At its core, the entrapment doctrine recognizes that sometimes “the ends do not justify the means” (R. v. Mack, [1988] 2 S.C.R. 903, at p. 938). Given the Internet’s potential reach, there is a strong public interest in ensuring that online police investigations do not unduly intrude on public life. In assessing whether an online space is sufficiently precise to ground the police’s reasonable suspicion, then, the Internet’s unique features must be considered. Being informational rather than geographical, online spaces flout the limitations of physical spaces; they may lead people to behave differently than they do in person; and their use can raise distinct rights concerns, notably over privacy. Unlike physical spaces, an online space’s parameters may say little about whether the space of an investigation was sufficiently precise. Instead, the space must be viewed with particular attention to its functions and interactivity to ensure that the space has been “carefully delineate[d] and tightly circumscribe[d]” (Ahmad, at para. 39). The factors discussed by this Court in Ahmad — in particular, the number of activities and people affected, the interests of privacy and free expression, and the availability of less intrusive investigative techniques — may assist in that assessment. They may be key to ensuring that the purview of an online police investigation was no “broader than the evidence allow[ed]” (para. 41).

…I agree with the Court of Appeal for Ontario that the application judge erred by failing to consider factors beyond the number of people affected by the police investigation. On the correct analysis, the police had reasonable suspicion over a sufficiently precise space and the offences the police offered were rationally connected and proportionate to the offence they reasonably suspected was occurring. Mr. Ramelson was therefore not entrapped. 


Entrapment recognizes that “police involvement in the commission of a crime can bring the administration of justice into disrepute” (Ahmad, at para. 16). When the police offer opportunities to commit crimes without reasonable suspicion, or induce their commission, they may transgress several expectations: that the police will not intrude on privacy; that they will not randomly test the public’s propensity to commit crimes, and still less manufacture them; that they, of all actors, will not act unlawfully for the purpose of entrapping others; and that they will not squander public resources on any of the above (Mack, at p. 958). Violating those expectations reflects poorly on law enforcement, but it may also diminish confidence in the justice system more generally.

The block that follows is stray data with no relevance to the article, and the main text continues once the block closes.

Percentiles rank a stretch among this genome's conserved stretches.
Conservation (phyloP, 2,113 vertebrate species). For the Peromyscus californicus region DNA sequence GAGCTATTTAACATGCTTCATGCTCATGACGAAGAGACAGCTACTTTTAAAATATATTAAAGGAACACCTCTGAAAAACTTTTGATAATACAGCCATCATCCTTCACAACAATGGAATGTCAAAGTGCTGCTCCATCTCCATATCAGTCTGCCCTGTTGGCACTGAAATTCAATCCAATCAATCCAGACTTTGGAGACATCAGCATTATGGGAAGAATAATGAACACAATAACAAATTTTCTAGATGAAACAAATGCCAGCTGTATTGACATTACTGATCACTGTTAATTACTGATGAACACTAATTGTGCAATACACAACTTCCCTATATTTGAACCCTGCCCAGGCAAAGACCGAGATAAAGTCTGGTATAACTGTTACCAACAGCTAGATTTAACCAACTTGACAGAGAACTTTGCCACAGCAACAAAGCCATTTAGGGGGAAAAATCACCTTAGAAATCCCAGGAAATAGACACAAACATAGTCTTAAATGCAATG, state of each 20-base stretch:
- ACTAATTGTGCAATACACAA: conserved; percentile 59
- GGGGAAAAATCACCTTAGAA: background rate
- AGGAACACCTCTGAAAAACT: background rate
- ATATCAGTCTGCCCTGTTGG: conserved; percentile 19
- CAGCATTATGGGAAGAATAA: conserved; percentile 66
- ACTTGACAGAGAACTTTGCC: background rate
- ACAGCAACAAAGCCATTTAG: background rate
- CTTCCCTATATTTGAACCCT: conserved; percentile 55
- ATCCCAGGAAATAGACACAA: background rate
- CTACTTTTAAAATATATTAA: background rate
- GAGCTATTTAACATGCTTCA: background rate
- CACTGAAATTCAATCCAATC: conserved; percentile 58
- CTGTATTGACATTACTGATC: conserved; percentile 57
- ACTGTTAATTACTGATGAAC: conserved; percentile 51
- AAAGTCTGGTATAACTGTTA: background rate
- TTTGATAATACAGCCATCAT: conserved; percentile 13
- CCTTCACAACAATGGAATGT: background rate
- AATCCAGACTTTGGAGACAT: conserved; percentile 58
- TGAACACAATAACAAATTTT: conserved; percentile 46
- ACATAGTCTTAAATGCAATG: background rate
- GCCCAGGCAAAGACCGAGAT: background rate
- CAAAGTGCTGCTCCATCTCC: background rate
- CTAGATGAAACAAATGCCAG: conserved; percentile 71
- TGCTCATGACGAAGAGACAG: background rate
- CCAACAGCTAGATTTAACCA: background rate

The remedy for entrapment is a stay of proceedings — the “most drastic remedy a criminal court can order” (R. v. Babos, 2014 SCC 16, [2014] 1 S.C.R. 309, at para. 30) — not because the accused is entitled to an acquittal, but because the Crown “is disentitled to a conviction” (R. v. Jewitt, [1985] 2 S.C.R. 128, at p. 148; Mack, at p. 944). A stay of proceedings ends prosecutions that infringe basic norms, marking courts’ refusal to “condone or be seen to lend a stamp of approval to behaviour which transcends what our society perceives to be acceptable on the part of the state” (Mack, at p. 942).

Yet law enforcement also serves an important public interest. The police must innovate if they are to match offenders’ ingenuity. Some offences, too, are hard to investigate: whether because they are “consensual”; because they “victimize those who are reluctant or unable to report them”; or because they may “lead to such great harm that they must be actively prevented” (Ahmad, at para. 18). And so drastic a remedy as a stay of proceedings calls for some restraint. These realities entitle the police to “considerable latitude” in their investigations (Mack, at p. 917), such that a finding of entrapment should issue only in the “clearest of cases” (p. 976).

The doctrine thus strives to balance competing imperatives: “The rule of law, and the need to protect privacy interests and personal freedom from state overreach . . .” on the one hand, and “the state’s legitimate interest in investigating and prosecuting crime” on the other (Ahmad, at para. 22; see Mack, at pp. 941-42). Below, I consider what that balance requires in the context of police investigations into online spaces.